The Power of Comics: A Review of VINCENT by Barbara Stok

Vincent-Barbara-Stok

VINCENT is an inviting look at Vincent Van Gogh, the epitome of the tortured artist. In this new graphic novel by Dutch illustrator Barbara Stok, we have a new look at this icon. Published by SelfMadeHero, as part of their exciting new Art Masters series, we find in these 144 pages another way to appreciate Van Gogh’s life and art and even get some clarity regarding the myth surrounding Van Gogh. The most infamous moment during his life is, of course, the cutting off of part of his ear. Popular belief has it as his strange way of proving his love for a local woman. However, we find here that is not the case.

Van-Gogh-Vincent-Barbara-Stok

We gain a greater understanding of Van Gogh’s mental illness. When he finds the right balance of solitude and beauty in the south of France, he dreams of an artists’ studio in Arles. It is when his friend and fellow artist Paul Gauguin refuses to reside permanently at the Yellow House, that Van Gogh cuts off part of his ear.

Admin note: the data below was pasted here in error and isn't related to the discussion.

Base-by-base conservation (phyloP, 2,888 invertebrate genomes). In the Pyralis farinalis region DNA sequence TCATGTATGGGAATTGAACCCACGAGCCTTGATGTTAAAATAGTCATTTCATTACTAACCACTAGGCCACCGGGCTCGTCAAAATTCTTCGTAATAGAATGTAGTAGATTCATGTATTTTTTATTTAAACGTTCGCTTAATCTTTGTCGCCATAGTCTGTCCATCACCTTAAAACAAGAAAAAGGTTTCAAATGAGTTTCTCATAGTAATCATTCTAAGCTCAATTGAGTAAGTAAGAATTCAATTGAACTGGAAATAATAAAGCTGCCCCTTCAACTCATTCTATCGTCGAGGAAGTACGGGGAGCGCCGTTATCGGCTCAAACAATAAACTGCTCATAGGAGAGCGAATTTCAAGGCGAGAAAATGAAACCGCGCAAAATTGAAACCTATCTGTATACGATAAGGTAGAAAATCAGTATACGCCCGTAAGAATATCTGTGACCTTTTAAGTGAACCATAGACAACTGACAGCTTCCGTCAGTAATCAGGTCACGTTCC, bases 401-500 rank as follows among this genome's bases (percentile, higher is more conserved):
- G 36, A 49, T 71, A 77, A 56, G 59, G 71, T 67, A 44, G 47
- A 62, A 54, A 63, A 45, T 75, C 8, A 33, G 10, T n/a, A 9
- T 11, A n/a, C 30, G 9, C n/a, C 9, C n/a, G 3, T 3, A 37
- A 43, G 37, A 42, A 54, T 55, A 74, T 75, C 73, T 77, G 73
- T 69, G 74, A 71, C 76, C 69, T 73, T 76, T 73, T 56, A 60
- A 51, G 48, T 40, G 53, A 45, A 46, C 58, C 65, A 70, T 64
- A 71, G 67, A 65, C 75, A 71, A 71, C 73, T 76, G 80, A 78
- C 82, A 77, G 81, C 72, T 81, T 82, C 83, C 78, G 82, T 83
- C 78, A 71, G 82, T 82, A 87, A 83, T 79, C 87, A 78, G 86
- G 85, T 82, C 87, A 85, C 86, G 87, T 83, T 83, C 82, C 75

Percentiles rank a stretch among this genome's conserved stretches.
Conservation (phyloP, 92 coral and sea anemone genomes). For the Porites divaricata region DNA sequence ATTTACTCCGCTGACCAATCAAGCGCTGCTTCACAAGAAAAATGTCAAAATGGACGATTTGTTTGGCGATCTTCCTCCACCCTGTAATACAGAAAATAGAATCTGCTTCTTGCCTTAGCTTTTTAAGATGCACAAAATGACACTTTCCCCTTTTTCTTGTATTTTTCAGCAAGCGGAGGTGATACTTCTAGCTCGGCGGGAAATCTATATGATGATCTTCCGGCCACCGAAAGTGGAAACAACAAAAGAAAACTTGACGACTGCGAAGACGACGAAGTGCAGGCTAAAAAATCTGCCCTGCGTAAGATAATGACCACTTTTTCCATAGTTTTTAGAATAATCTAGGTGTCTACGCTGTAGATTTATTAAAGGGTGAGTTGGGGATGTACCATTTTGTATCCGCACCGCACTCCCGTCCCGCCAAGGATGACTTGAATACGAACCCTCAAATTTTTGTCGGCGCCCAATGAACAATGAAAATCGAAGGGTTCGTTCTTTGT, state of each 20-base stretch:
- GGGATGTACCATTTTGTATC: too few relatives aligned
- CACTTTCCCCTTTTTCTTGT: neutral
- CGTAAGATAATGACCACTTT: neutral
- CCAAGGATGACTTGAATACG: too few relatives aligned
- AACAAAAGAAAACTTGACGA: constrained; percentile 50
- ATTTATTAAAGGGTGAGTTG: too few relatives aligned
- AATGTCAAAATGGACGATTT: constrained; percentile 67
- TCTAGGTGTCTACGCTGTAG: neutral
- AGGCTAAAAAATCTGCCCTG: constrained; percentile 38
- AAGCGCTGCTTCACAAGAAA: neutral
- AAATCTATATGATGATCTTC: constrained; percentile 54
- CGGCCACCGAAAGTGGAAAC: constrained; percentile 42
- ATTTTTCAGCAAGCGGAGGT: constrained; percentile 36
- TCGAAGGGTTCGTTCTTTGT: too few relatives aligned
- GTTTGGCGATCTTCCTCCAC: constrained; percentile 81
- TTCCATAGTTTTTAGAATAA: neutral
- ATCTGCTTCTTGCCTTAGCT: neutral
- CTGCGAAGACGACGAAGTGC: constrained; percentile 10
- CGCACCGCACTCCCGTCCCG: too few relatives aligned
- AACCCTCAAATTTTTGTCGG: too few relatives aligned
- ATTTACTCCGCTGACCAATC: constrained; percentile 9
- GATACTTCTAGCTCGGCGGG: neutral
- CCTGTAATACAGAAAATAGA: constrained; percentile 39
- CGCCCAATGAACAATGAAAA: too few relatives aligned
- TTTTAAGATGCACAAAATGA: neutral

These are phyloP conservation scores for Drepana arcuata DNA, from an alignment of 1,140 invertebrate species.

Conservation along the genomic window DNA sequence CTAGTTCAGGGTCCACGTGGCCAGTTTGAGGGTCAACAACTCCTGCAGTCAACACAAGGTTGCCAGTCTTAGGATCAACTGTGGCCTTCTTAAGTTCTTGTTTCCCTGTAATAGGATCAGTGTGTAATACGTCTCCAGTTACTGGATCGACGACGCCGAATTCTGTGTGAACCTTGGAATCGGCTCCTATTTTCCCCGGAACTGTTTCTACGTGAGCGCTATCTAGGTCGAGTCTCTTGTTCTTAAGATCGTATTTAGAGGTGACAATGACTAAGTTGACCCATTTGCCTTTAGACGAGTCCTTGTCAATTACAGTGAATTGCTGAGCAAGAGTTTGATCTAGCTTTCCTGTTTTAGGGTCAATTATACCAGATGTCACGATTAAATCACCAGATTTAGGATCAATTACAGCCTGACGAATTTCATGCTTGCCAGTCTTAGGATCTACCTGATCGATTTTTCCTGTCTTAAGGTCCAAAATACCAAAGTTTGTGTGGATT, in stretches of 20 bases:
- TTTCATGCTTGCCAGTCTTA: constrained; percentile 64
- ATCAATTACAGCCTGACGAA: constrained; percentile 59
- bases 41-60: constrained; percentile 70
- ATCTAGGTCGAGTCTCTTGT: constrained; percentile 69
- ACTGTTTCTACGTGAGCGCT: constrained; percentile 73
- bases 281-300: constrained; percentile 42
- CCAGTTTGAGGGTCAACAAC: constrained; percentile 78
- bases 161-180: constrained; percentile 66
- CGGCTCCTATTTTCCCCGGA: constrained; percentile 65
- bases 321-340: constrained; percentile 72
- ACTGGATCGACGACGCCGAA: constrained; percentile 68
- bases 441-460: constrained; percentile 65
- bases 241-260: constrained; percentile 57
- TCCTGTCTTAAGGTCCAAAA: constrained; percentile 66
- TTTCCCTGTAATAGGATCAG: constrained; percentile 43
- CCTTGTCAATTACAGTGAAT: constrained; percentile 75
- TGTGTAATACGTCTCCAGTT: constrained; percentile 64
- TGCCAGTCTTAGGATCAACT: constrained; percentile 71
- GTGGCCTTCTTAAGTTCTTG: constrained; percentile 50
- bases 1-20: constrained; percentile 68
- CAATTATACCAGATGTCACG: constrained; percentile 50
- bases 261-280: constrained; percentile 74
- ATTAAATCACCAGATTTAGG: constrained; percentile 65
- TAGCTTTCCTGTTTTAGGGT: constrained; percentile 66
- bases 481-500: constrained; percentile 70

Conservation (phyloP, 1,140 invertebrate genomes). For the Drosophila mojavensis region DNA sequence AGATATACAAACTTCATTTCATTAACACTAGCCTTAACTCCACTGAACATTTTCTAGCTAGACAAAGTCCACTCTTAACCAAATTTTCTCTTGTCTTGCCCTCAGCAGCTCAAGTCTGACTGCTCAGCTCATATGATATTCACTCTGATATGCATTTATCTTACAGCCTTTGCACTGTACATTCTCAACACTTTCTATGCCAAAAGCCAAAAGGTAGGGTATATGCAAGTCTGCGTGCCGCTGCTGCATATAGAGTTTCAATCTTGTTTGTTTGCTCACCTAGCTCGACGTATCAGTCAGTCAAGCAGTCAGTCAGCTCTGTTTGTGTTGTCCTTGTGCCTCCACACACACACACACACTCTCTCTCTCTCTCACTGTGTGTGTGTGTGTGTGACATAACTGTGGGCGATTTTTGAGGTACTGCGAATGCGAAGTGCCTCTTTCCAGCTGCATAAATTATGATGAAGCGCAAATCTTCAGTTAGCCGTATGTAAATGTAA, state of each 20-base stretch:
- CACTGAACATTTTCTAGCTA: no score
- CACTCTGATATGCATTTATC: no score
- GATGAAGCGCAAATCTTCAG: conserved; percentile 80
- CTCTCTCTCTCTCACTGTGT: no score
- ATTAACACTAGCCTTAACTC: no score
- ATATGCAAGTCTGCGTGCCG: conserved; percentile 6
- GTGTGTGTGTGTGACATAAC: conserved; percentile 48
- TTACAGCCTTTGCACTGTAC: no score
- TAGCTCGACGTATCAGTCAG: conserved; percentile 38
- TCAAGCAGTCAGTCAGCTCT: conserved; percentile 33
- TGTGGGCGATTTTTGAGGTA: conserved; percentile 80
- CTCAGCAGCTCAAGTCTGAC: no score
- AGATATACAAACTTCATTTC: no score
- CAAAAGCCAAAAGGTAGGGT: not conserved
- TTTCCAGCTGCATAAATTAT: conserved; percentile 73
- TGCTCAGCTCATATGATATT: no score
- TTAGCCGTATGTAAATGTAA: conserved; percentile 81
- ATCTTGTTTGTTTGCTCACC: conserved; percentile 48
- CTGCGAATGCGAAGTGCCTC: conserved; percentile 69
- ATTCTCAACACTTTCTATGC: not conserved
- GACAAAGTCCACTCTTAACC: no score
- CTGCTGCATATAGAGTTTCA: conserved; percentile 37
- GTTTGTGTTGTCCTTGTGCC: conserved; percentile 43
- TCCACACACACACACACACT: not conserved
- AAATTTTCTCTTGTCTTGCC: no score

What is so remarkable about this book is how the power of comics can shed light on another medium, painting. Comics and painting share many things in common. They are more related to each other than you might think. However, comics has the intrinsic ability to pare down and provide communication in a more direct manner. So can painting. But it’s comics that we turn to for its unique narrative.

It makes complete sense for a figure so firmly established in the popular mind to have his life expressed in the popular medium of comics. And, of course, comics will open doors for readers about lesser known and obscure figures too! That’s when comics can really shine.

Barbara Stok has certainly done her research. She read all of Van Gogh’s letters and made visits to the south of France. She focused on those last two years of his life, when mental instability overcame him coupled with a burst of creative output.

This book would make a wonderful introduction to readers on many levels. Visit the publishers, SelfMadeHero, right here.

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Filed under British Comics, Comics, European Comics, Graphic Novel Reviews, graphic novels, Self Made Hero

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